A few facts help paint the grim picture:
- Some 79% of all state plans are now underfunded – up dramatically from 31% in 2000 and 51% in 2001 – the highest since 1990. By comparison, Wilshire estimates private pension plans had a combined 86% funding ratio as of December 31, 2002.
- State plans went from being overfunded by a combined $112 billion in 2001 to a $180-billion shortfall in 2002.
- The funding ratio for all state plans nosedived from 106% in 2001 to 91% in 2002 ($1.8 trillion in assets for $1.9 trillion in liabilities). Wilshire predicts the ratio will drop again in 2003 to 85%.
- Only nine states have assets that exceed liabilities – down from 23 states in 2001.
In all, it is “a story of a rapidly deteriorating financial health for state retirement systems over the last two years,” that will take two or three times the amount of employer contributions over the next several years in order to turn around, the Wilshire researchers wrote in their report.
On the Other Hand
On the other hand, it is easy to draw a muddled picture from aggregate results. Of the 123 programs included in the Wilshire report, 28 had a ratio of assets to liabilities that exceeded 100%, even limited to a current snapshot. Another 28 had a ratio of 90-99%, and another 29 were between 80% and 89%. In response to Wilshire’s last report on the subject, Norman L. Jones, F.S.A., President & Chief Actuary and Paul Zorn, Director of Governmental Research at consultant/actuary Gabriel, Roeder, Smith cautioned that “When people outside the pension profession hear the term “underfunded” they are likely to assume the plan does not have the assets required to pay current benefits or that actuarially determined contributions have not been made.”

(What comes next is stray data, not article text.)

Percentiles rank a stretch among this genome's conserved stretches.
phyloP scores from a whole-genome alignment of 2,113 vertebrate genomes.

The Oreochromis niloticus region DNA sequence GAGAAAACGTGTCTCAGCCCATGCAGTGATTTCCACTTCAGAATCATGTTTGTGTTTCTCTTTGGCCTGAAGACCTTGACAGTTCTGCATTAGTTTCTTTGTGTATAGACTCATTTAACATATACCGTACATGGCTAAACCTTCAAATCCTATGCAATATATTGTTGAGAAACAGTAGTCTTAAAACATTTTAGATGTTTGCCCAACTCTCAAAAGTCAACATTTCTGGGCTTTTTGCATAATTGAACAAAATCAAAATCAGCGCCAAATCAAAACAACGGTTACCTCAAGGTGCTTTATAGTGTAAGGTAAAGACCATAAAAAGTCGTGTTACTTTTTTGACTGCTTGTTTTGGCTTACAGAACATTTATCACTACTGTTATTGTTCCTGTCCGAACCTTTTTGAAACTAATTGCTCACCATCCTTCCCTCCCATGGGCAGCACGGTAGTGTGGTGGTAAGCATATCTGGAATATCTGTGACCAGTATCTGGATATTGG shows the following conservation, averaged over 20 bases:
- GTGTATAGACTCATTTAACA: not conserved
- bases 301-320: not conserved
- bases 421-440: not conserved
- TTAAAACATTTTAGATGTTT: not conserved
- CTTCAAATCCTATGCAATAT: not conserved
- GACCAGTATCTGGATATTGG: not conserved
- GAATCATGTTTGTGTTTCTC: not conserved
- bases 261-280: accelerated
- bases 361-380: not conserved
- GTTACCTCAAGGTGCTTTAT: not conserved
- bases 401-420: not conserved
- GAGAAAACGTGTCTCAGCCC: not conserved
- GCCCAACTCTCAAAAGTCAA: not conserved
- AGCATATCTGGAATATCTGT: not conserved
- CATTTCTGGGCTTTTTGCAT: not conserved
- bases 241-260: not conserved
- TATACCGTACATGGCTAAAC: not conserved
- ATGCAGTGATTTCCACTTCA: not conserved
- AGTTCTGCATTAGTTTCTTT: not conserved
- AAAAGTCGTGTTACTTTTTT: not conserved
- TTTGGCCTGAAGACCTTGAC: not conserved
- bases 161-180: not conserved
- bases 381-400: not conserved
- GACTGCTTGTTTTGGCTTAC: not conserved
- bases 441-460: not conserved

By way of further illustration, the letter noted,” “If almost 90% of U.S. homeowners had paid off 80% of their mortgages and had another 20 years to pay off the remainder, it would be cause for celebration rather than concern.”
Indeed, while documenting the pervasive funding issues at many plans, the Wilshire report contends that some state retirement programs are in relatively good shape. Leading the funding charge among the strongest plans as measured by the percentage of assets compared to liabilities were (PERS funds are state employees’ systems, STRS denotes teachers’ programs, RS means a combined fund):
- Texas LECOSRF, 129%
- Georgia PERS, 127%
- Wisconsin RS, 126%
- North Carolina PERS, 118%
- New York STRS, 117%.
The at the other end of the list were the five weakest:
- West Virginia STRS, 21%
- Indiana STRS, 43%
- Oklahoma, 44%
- Illinois STRS, 52%
- Illinois PERS, 52%.
As measured by assets minus liabilities, Wisconsin came out on top with $13.6 billion (though that was based on 1999 data from the fund, according to Wilshire), followed by North Carolina ($7.7 billion), California ($5.6 billion), Georgia ($5.5 billion), and New York ($4.4 billion). For the purposes of this measure, Wilshire combined the totals for states with more than one public plan.
The worst performers were Illinois (-$34.9 billion), Ohio (-$22 billion), Texas (-$19.4 billion), Oregon (-$10.8 billion), and Oklahoma (-$9.7 billion).
Wilshire said the public plans’ combined asset allocation was:
- US equity, 42.3%
- Non-US equity, 12.9%
- US bonds, 35.2%
- Non-US bonds, 1.4%
- Real Estate, 4.0%
- Private equity, 4.2%.
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